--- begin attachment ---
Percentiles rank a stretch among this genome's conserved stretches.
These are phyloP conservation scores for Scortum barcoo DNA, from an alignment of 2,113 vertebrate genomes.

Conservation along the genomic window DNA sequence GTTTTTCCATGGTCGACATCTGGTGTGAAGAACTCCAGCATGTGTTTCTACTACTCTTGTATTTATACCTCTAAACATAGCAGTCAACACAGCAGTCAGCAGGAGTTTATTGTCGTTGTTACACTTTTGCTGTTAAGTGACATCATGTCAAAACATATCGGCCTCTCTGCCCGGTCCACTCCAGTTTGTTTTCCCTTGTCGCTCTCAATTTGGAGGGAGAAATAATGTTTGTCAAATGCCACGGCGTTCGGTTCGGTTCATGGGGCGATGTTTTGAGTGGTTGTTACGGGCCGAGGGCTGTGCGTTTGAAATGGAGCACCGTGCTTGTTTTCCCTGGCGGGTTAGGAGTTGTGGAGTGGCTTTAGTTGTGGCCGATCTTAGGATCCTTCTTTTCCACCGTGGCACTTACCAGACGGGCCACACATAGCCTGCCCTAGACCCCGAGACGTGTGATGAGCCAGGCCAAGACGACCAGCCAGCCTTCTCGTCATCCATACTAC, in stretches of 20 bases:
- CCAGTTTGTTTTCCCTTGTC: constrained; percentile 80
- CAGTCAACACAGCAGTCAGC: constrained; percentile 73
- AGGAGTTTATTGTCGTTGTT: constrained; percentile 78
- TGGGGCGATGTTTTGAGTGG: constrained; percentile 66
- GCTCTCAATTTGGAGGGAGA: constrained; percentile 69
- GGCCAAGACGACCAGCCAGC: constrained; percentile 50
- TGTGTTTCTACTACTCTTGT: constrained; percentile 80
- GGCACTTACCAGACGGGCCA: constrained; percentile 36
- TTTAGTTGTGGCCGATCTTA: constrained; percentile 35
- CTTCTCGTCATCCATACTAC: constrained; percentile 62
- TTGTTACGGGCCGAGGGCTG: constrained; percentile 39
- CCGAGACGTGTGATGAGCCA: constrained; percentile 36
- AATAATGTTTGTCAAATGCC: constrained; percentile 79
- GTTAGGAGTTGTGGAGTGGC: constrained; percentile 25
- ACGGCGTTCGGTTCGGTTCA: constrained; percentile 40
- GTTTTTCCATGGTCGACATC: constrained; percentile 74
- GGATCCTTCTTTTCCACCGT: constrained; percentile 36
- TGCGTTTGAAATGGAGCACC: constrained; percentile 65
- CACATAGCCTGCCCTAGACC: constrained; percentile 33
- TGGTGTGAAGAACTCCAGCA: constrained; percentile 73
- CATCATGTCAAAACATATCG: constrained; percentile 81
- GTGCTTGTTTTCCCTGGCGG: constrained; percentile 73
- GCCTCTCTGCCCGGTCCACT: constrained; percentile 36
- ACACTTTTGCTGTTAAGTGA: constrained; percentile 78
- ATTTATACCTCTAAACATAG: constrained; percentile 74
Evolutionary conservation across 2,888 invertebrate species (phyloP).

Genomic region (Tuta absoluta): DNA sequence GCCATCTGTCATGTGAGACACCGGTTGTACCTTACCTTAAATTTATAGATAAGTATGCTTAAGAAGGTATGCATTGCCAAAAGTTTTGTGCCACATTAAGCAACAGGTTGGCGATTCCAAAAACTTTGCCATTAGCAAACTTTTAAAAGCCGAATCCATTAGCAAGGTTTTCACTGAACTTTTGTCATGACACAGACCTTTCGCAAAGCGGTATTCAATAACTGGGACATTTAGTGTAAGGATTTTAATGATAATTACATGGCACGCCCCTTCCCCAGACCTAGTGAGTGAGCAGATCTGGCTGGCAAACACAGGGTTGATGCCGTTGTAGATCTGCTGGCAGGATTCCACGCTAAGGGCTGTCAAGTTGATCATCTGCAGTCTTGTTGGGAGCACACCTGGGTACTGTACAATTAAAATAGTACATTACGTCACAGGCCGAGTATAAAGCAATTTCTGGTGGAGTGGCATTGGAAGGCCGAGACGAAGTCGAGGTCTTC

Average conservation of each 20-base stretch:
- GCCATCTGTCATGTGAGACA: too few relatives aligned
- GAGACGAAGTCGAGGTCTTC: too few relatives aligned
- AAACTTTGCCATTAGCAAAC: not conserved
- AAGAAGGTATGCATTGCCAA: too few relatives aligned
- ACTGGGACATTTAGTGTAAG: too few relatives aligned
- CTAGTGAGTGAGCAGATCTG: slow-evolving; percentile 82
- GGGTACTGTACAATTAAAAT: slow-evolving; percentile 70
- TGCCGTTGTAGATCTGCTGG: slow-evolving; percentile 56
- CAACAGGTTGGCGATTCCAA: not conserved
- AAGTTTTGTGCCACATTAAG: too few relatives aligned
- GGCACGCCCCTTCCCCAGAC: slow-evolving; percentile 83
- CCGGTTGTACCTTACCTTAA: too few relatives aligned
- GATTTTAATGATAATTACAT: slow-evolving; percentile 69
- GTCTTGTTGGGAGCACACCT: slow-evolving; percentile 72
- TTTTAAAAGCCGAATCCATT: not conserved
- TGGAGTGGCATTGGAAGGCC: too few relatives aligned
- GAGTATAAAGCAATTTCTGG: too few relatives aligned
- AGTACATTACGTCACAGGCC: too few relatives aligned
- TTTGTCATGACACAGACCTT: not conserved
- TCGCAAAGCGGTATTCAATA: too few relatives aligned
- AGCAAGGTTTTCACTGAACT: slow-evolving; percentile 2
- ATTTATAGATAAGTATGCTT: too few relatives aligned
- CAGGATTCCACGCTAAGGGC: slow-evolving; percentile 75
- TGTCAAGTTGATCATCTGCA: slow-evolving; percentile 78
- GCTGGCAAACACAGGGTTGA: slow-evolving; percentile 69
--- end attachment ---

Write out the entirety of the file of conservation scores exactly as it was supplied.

Percentiles rank a stretch among this genome's conserved stretches.
These are phyloP conservation scores for Scortum barcoo DNA, from an alignment of 2,113 vertebrate genomes.

Conservation along the genomic window DNA sequence GTTTTTCCATGGTCGACATCTGGTGTGAAGAACTCCAGCATGTGTTTCTACTACTCTTGTATTTATACCTCTAAACATAGCAGTCAACACAGCAGTCAGCAGGAGTTTATTGTCGTTGTTACACTTTTGCTGTTAAGTGACATCATGTCAAAACATATCGGCCTCTCTGCCCGGTCCACTCCAGTTTGTTTTCCCTTGTCGCTCTCAATTTGGAGGGAGAAATAATGTTTGTCAAATGCCACGGCGTTCGGTTCGGTTCATGGGGCGATGTTTTGAGTGGTTGTTACGGGCCGAGGGCTGTGCGTTTGAAATGGAGCACCGTGCTTGTTTTCCCTGGCGGGTTAGGAGTTGTGGAGTGGCTTTAGTTGTGGCCGATCTTAGGATCCTTCTTTTCCACCGTGGCACTTACCAGACGGGCCACACATAGCCTGCCCTAGACCCCGAGACGTGTGATGAGCCAGGCCAAGACGACCAGCCAGCCTTCTCGTCATCCATACTAC, in stretches of 20 bases:
- CCAGTTTGTTTTCCCTTGTC: constrained; percentile 80
- CAGTCAACACAGCAGTCAGC: constrained; percentile 73
- AGGAGTTTATTGTCGTTGTT: constrained; percentile 78
- TGGGGCGATGTTTTGAGTGG: constrained; percentile 66
- GCTCTCAATTTGGAGGGAGA: constrained; percentile 69
- GGCCAAGACGACCAGCCAGC: constrained; percentile 50
- TGTGTTTCTACTACTCTTGT: constrained; percentile 80
- GGCACTTACCAGACGGGCCA: constrained; percentile 36
- TTTAGTTGTGGCCGATCTTA: constrained; percentile 35
- CTTCTCGTCATCCATACTAC: constrained; percentile 62
- TTGTTACGGGCCGAGGGCTG: constrained; percentile 39
- CCGAGACGTGTGATGAGCCA: constrained; percentile 36
- AATAATGTTTGTCAAATGCC: constrained; percentile 79
- GTTAGGAGTTGTGGAGTGGC: constrained; percentile 25
- ACGGCGTTCGGTTCGGTTCA: constrained; percentile 40
- GTTTTTCCATGGTCGACATC: constrained; percentile 74
- GGATCCTTCTTTTCCACCGT: constrained; percentile 36
- TGCGTTTGAAATGGAGCACC: constrained; percentile 65
- CACATAGCCTGCCCTAGACC: constrained; percentile 33
- TGGTGTGAAGAACTCCAGCA: constrained; percentile 73
- CATCATGTCAAAACATATCG: constrained; percentile 81
- GTGCTTGTTTTCCCTGGCGG: constrained; percentile 73
- GCCTCTCTGCCCGGTCCACT: constrained; percentile 36
- ACACTTTTGCTGTTAAGTGA: constrained; percentile 78
- ATTTATACCTCTAAACATAG: constrained; percentile 74
Evolutionary conservation across 2,888 invertebrate species (phyloP).

Genomic region (Tuta absoluta): DNA sequence GCCATCTGTCATGTGAGACACCGGTTGTACCTTACCTTAAATTTATAGATAAGTATGCTTAAGAAGGTATGCATTGCCAAAAGTTTTGTGCCACATTAAGCAACAGGTTGGCGATTCCAAAAACTTTGCCATTAGCAAACTTTTAAAAGCCGAATCCATTAGCAAGGTTTTCACTGAACTTTTGTCATGACACAGACCTTTCGCAAAGCGGTATTCAATAACTGGGACATTTAGTGTAAGGATTTTAATGATAATTACATGGCACGCCCCTTCCCCAGACCTAGTGAGTGAGCAGATCTGGCTGGCAAACACAGGGTTGATGCCGTTGTAGATCTGCTGGCAGGATTCCACGCTAAGGGCTGTCAAGTTGATCATCTGCAGTCTTGTTGGGAGCACACCTGGGTACTGTACAATTAAAATAGTACATTACGTCACAGGCCGAGTATAAAGCAATTTCTGGTGGAGTGGCATTGGAAGGCCGAGACGAAGTCGAGGTCTTC

Average conservation of each 20-base stretch:
- GCCATCTGTCATGTGAGACA: too few relatives aligned
- GAGACGAAGTCGAGGTCTTC: too few relatives aligned
- AAACTTTGCCATTAGCAAAC: not conserved
- AAGAAGGTATGCATTGCCAA: too few relatives aligned
- ACTGGGACATTTAGTGTAAG: too few relatives aligned
- CTAGTGAGTGAGCAGATCTG: slow-evolving; percentile 82
- GGGTACTGTACAATTAAAAT: slow-evolving; percentile 70
- TGCCGTTGTAGATCTGCTGG: slow-evolving; percentile 56
- CAACAGGTTGGCGATTCCAA: not conserved
- AAGTTTTGTGCCACATTAAG: too few relatives aligned
- GGCACGCCCCTTCCCCAGAC: slow-evolving; percentile 83
- CCGGTTGTACCTTACCTTAA: too few relatives aligned
- GATTTTAATGATAATTACAT: slow-evolving; percentile 69
- GTCTTGTTGGGAGCACACCT: slow-evolving; percentile 72
- TTTTAAAAGCCGAATCCATT: not conserved
- TGGAGTGGCATTGGAAGGCC: too few relatives aligned
- GAGTATAAAGCAATTTCTGG: too few relatives aligned
- AGTACATTACGTCACAGGCC: too few relatives aligned
- TTTGTCATGACACAGACCTT: not conserved
- TCGCAAAGCGGTATTCAATA: too few relatives aligned
- AGCAAGGTTTTCACTGAACT: slow-evolving; percentile 2
- ATTTATAGATAAGTATGCTT: too few relatives aligned
- CAGGATTCCACGCTAAGGGC: slow-evolving; percentile 75
- TGTCAAGTTGATCATCTGCA: slow-evolving; percentile 78
- GCTGGCAAACACAGGGTTGA: slow-evolving; percentile 69